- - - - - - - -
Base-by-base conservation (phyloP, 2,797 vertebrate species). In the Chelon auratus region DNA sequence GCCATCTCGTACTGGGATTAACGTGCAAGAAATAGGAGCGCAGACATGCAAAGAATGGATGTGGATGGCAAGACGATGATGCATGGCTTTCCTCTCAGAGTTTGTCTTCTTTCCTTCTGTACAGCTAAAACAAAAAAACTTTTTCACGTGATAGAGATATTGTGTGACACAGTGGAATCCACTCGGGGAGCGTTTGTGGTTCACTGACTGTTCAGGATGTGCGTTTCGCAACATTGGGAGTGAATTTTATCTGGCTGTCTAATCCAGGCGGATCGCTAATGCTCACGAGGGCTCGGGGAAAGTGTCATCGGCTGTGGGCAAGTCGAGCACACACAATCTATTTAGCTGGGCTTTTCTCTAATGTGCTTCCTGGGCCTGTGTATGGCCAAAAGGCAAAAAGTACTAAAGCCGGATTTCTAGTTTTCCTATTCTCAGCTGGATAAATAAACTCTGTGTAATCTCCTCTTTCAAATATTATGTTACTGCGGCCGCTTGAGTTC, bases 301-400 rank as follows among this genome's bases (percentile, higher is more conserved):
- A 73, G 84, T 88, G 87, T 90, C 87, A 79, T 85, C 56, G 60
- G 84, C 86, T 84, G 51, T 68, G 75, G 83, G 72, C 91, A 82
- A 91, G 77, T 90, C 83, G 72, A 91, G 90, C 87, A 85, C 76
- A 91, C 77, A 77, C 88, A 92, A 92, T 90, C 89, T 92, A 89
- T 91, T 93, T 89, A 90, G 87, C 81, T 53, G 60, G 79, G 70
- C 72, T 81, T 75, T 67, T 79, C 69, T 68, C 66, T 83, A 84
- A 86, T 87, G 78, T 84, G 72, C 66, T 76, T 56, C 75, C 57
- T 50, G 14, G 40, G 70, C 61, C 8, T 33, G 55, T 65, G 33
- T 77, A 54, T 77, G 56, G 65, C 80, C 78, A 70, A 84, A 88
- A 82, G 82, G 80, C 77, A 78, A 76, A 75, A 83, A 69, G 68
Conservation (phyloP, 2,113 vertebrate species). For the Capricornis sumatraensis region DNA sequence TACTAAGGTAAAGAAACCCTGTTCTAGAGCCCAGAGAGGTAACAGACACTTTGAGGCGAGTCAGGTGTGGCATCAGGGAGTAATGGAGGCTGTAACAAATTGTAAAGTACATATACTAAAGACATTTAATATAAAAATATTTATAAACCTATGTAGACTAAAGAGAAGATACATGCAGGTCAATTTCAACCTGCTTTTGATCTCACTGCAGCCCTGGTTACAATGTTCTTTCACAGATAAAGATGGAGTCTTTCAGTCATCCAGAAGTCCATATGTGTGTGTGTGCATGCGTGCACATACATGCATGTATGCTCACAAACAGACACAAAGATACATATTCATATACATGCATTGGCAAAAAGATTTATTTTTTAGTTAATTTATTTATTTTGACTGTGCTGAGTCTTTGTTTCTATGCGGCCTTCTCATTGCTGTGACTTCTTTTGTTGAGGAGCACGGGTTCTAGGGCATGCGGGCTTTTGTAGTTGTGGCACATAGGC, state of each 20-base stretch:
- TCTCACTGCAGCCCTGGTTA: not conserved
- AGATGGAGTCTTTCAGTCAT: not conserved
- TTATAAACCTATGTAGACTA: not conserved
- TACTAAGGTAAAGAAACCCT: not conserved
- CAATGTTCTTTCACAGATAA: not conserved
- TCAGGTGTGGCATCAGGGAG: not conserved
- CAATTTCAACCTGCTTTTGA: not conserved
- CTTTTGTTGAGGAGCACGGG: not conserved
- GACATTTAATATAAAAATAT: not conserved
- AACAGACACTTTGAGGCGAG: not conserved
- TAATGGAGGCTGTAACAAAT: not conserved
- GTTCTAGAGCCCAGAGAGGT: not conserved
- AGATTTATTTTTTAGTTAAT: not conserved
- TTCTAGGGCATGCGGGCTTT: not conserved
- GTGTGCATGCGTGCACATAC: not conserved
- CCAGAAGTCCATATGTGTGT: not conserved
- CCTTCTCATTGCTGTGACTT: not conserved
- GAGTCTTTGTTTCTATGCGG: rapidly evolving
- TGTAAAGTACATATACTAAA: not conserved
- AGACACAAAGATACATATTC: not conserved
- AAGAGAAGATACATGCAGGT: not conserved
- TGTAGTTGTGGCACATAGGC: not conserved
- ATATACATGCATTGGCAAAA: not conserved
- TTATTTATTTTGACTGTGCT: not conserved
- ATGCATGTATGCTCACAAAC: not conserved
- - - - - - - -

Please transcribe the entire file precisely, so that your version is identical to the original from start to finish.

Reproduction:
Base-by-base conservation (phyloP, 2,797 vertebrate species). In the Chelon auratus region DNA sequence GCCATCTCGTACTGGGATTAACGTGCAAGAAATAGGAGCGCAGACATGCAAAGAATGGATGTGGATGGCAAGACGATGATGCATGGCTTTCCTCTCAGAGTTTGTCTTCTTTCCTTCTGTACAGCTAAAACAAAAAAACTTTTTCACGTGATAGAGATATTGTGTGACACAGTGGAATCCACTCGGGGAGCGTTTGTGGTTCACTGACTGTTCAGGATGTGCGTTTCGCAACATTGGGAGTGAATTTTATCTGGCTGTCTAATCCAGGCGGATCGCTAATGCTCACGAGGGCTCGGGGAAAGTGTCATCGGCTGTGGGCAAGTCGAGCACACACAATCTATTTAGCTGGGCTTTTCTCTAATGTGCTTCCTGGGCCTGTGTATGGCCAAAAGGCAAAAAGTACTAAAGCCGGATTTCTAGTTTTCCTATTCTCAGCTGGATAAATAAACTCTGTGTAATCTCCTCTTTCAAATATTATGTTACTGCGGCCGCTTGAGTTC, bases 301-400 rank as follows among this genome's bases (percentile, higher is more conserved):
- A 73, G 84, T 88, G 87, T 90, C 87, A 79, T 85, C 56, G 60
- G 84, C 86, T 84, G 51, T 68, G 75, G 83, G 72, C 91, A 82
- A 91, G 77, T 90, C 83, G 72, A 91, G 90, C 87, A 85, C 76
- A 91, C 77, A 77, C 88, A 92, A 92, T 90, C 89, T 92, A 89
- T 91, T 93, T 89, A 90, G 87, C 81, T 53, G 60, G 79, G 70
- C 72, T 81, T 75, T 67, T 79, C 69, T 68, C 66, T 83, A 84
- A 86, T 87, G 78, T 84, G 72, C 66, T 76, T 56, C 75, C 57
- T 50, G 14, G 40, G 70, C 61, C 8, T 33, G 55, T 65, G 33
- T 77, A 54, T 77, G 56, G 65, C 80, C 78, A 70, A 84, A 88
- A 82, G 82, G 80, C 77, A 78, A 76, A 75, A 83, A 69, G 68
Conservation (phyloP, 2,113 vertebrate species). For the Capricornis sumatraensis region DNA sequence TACTAAGGTAAAGAAACCCTGTTCTAGAGCCCAGAGAGGTAACAGACACTTTGAGGCGAGTCAGGTGTGGCATCAGGGAGTAATGGAGGCTGTAACAAATTGTAAAGTACATATACTAAAGACATTTAATATAAAAATATTTATAAACCTATGTAGACTAAAGAGAAGATACATGCAGGTCAATTTCAACCTGCTTTTGATCTCACTGCAGCCCTGGTTACAATGTTCTTTCACAGATAAAGATGGAGTCTTTCAGTCATCCAGAAGTCCATATGTGTGTGTGTGCATGCGTGCACATACATGCATGTATGCTCACAAACAGACACAAAGATACATATTCATATACATGCATTGGCAAAAAGATTTATTTTTTAGTTAATTTATTTATTTTGACTGTGCTGAGTCTTTGTTTCTATGCGGCCTTCTCATTGCTGTGACTTCTTTTGTTGAGGAGCACGGGTTCTAGGGCATGCGGGCTTTTGTAGTTGTGGCACATAGGC, state of each 20-base stretch:
- TCTCACTGCAGCCCTGGTTA: not conserved
- AGATGGAGTCTTTCAGTCAT: not conserved
- TTATAAACCTATGTAGACTA: not conserved
- TACTAAGGTAAAGAAACCCT: not conserved
- CAATGTTCTTTCACAGATAA: not conserved
- TCAGGTGTGGCATCAGGGAG: not conserved
- CAATTTCAACCTGCTTTTGA: not conserved
- CTTTTGTTGAGGAGCACGGG: not conserved
- GACATTTAATATAAAAATAT: not conserved
- AACAGACACTTTGAGGCGAG: not conserved
- TAATGGAGGCTGTAACAAAT: not conserved
- GTTCTAGAGCCCAGAGAGGT: not conserved
- AGATTTATTTTTTAGTTAAT: not conserved
- TTCTAGGGCATGCGGGCTTT: not conserved
- GTGTGCATGCGTGCACATAC: not conserved
- CCAGAAGTCCATATGTGTGT: not conserved
- CCTTCTCATTGCTGTGACTT: not conserved
- GAGTCTTTGTTTCTATGCGG: rapidly evolving
- TGTAAAGTACATATACTAAA: not conserved
- AGACACAAAGATACATATTC: not conserved
- AAGAGAAGATACATGCAGGT: not conserved
- TGTAGTTGTGGCACATAGGC: not conserved
- ATATACATGCATTGGCAAAA: not conserved
- TTATTTATTTTGACTGTGCT: not conserved
- ATGCATGTATGCTCACAAAC: not conserved